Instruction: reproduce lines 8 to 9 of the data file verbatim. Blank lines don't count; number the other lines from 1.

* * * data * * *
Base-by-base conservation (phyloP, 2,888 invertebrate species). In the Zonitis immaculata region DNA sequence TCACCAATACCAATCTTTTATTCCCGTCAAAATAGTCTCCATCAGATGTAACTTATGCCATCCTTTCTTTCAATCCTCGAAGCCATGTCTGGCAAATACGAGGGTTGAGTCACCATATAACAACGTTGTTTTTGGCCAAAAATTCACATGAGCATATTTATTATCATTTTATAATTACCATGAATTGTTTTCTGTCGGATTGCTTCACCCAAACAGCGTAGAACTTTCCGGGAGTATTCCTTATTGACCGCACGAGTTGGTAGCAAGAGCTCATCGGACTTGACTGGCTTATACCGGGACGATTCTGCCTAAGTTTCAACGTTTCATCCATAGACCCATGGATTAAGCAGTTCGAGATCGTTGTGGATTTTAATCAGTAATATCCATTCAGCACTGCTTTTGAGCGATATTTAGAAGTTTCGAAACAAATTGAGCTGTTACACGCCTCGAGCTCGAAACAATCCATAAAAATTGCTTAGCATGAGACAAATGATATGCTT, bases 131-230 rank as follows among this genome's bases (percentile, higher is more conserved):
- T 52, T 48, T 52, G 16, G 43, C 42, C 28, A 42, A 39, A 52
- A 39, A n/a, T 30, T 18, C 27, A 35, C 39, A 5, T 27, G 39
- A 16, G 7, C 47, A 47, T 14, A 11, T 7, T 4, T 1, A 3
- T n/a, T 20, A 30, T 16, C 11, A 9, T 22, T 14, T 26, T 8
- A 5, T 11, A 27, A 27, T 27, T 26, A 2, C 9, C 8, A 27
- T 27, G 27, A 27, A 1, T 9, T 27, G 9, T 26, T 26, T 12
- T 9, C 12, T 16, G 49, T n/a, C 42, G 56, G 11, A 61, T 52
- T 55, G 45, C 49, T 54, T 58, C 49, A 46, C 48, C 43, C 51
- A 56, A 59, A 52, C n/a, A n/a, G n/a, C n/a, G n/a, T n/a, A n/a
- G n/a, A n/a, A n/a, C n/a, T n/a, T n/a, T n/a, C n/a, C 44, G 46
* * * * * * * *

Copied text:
- T 9, C 12, T 16, G 49, T n/a, C 42, G 56, G 11, A 61, T 52
- T 55, G 45, C 49, T 54, T 58, C 49, A 46, C 48, C 43, C 51